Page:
At home yesterday I cracked out some of my old Andy Gibb LPs. I wanted to hear Shadow Dancing again which despite being the biggest hit of 1978 in the US, you hardly hear on the radio anymore. What a great song, what perfect pop albums and as is always the case with Andy, listening to him is bittersweet.
This time though, I realised I’d just watched Andy’s life on the big screen without even knowing it. A few days earlier I went and saw the Mickey Rourke film The Wrestler, not because I like professional wrestling (in reality, I can’t stand it), but because something in the tale of someone who had everything and lost it intrigued me. It could have been a cliched story of “one final fight” and redemption against the odds, but it wasn’t. I left the cinema realising that it was that most un-Hollywood of stories: a tale where dreams don’t come true.
Then came the Andy Gibb listening session. Everyone knows I’m a huge Bee Gees fan and the Bee Gees younger brother was also, for a short time, a superstar in his own right. He sold 20 million records, is still the only solo artist to have his first three songs go to number one and had the golden Gibb looks. But he also had astonishing self-doubt, depression and a rampant cocaine addiction that bankrupted him. He had a young wife he left and a daughter he never saw. And yet it was clear he was a sweet, gentle and kind man.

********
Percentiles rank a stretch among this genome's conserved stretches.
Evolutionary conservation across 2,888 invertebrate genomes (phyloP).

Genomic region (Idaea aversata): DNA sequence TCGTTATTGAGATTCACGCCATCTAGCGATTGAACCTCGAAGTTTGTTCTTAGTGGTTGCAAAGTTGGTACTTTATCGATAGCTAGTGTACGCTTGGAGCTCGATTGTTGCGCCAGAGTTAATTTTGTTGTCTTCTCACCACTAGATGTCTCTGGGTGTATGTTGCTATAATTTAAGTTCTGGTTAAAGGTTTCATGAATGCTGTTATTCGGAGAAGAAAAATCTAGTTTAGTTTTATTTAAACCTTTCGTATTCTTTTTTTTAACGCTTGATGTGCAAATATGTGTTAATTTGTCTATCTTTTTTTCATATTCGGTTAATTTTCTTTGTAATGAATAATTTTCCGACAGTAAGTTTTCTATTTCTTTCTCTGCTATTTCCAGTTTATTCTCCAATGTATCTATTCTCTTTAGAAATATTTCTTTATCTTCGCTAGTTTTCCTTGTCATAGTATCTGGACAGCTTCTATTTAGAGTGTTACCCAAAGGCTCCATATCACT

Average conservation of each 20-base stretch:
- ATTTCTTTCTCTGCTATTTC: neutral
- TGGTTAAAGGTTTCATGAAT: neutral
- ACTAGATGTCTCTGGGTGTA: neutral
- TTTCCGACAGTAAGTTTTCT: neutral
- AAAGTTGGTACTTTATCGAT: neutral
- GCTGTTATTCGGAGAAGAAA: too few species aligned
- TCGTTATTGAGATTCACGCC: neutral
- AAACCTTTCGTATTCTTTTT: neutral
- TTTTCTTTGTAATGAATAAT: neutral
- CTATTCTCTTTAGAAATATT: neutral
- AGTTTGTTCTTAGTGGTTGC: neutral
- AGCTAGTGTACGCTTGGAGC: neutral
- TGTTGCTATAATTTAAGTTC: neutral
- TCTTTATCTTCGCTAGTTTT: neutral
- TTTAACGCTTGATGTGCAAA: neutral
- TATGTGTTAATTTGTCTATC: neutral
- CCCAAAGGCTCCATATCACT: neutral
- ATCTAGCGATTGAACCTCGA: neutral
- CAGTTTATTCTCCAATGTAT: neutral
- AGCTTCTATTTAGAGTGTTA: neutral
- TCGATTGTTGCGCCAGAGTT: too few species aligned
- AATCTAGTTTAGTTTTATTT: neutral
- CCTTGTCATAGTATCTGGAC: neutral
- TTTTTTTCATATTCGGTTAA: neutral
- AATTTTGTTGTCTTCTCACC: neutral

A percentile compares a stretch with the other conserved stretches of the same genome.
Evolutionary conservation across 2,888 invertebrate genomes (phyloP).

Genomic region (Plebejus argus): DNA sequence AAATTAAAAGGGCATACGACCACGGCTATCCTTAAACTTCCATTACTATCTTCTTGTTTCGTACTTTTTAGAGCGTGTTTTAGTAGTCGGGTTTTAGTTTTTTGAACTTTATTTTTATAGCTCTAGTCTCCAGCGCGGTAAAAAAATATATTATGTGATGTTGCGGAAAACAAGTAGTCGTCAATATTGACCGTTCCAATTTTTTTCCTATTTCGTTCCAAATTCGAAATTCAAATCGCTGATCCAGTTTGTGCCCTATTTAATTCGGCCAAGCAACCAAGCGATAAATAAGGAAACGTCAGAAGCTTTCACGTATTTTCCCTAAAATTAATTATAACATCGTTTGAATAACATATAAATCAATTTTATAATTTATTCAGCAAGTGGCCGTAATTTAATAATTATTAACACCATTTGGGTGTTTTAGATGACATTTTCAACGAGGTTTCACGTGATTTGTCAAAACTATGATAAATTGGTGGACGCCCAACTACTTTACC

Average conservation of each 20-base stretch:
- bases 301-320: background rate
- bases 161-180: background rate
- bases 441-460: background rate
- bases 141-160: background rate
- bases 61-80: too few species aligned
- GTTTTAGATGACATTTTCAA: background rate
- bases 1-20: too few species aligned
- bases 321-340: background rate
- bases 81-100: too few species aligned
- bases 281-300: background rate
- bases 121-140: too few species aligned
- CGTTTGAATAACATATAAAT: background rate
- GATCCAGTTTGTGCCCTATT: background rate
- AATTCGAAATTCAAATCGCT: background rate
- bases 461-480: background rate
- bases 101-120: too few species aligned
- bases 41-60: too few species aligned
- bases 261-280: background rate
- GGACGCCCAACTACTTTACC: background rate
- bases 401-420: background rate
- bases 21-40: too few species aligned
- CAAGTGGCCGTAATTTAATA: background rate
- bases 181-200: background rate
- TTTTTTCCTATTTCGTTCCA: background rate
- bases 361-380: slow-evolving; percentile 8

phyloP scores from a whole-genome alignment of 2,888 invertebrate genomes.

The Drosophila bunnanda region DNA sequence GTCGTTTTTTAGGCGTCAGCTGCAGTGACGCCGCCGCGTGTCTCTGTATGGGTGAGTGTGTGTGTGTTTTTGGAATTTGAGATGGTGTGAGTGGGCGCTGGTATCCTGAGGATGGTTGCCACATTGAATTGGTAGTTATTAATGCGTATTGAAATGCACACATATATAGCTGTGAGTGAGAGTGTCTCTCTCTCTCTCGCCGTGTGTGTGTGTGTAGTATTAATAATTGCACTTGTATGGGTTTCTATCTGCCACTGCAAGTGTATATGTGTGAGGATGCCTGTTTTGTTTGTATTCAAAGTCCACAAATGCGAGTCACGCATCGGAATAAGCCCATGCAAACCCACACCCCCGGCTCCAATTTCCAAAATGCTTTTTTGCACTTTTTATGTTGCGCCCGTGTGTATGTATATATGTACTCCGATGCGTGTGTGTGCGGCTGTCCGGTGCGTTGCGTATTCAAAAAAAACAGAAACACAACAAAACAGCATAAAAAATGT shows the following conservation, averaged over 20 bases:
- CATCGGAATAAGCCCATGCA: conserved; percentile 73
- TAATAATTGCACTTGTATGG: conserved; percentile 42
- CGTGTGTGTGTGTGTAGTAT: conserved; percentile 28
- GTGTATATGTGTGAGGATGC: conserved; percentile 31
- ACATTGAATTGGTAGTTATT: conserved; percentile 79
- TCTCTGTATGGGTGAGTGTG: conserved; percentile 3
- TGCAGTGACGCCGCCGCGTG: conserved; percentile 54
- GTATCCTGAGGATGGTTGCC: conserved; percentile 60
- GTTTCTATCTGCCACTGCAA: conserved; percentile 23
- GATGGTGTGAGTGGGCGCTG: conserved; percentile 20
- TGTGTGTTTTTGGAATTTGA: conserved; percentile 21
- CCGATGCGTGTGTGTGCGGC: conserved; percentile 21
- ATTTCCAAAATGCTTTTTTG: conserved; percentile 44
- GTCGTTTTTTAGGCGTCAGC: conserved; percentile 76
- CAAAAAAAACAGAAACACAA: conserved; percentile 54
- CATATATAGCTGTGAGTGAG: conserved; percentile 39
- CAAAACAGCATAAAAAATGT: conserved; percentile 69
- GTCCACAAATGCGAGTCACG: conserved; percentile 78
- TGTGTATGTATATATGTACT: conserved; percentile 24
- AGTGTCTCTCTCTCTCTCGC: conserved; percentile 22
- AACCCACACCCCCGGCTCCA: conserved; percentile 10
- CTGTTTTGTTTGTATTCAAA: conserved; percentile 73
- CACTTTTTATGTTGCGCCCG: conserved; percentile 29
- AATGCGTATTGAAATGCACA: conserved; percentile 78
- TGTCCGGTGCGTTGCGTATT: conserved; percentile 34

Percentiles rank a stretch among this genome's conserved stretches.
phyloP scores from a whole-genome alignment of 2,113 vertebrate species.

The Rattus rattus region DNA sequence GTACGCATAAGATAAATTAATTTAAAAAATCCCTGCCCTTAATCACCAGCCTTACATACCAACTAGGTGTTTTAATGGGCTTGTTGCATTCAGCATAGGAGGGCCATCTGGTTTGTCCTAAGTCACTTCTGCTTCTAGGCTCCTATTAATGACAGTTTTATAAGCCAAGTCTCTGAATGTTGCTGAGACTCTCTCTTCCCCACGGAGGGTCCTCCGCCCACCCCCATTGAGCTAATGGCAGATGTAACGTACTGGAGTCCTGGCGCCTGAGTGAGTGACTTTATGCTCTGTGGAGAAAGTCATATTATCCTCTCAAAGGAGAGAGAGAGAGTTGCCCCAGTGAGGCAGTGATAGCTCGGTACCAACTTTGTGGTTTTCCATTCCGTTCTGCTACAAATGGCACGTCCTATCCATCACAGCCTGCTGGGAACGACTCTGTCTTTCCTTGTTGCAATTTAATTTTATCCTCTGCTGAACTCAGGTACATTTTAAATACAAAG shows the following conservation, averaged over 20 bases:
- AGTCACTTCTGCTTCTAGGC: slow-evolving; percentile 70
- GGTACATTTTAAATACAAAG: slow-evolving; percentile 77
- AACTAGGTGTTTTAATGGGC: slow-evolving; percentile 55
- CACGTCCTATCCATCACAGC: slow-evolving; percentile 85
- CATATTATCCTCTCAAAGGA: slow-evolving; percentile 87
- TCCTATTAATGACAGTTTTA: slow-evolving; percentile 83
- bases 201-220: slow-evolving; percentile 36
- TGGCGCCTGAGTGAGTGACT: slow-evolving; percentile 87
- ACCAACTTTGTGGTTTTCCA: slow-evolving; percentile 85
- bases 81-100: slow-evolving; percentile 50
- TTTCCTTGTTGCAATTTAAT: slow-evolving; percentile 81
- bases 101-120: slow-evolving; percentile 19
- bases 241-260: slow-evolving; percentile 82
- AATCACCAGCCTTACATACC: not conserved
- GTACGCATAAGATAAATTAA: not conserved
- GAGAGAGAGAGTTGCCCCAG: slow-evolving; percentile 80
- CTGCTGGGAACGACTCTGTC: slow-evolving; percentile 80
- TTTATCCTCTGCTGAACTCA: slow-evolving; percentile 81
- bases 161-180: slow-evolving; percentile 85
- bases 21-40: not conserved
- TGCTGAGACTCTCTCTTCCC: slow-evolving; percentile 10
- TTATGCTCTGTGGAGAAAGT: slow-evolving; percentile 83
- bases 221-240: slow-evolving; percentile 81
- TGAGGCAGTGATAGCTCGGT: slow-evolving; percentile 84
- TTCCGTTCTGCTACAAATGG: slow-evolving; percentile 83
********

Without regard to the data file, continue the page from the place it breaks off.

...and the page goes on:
In The Wrestler and Mickey Rourke’s portrayal of the fictitious Randy “The Ram” all these factors and plot-lines are essentially the same as in Andy’s life: fame at a young age, collossal success, failed marriage, estranged daughter, drug addiction, volatile love affair, bankruptcy and death at a young age while on the verge of a comeback.
Through it all, both Andy Gibb and Rourke’s character were good people who couldn’t face life and the hand they’d been dealt. They caused so much pain to the ones they loved, but even at their lowest would show kindness, empathy, self-deprecation and respect. The major difference, and it’s a big one in fairness to the Gibb family, is that as a family they did all they could to help Andy, right until the very end.
More-so than of Mickey Rourke himself (as has been frequently said), The Wrestler really could be the story of Andy Gibb and as such is a devastating film of real beauty. Luckily we do know that dreams can come true and evidence is all around if we look hard enough. Films like this remind me to be all the more appreciative of that fact.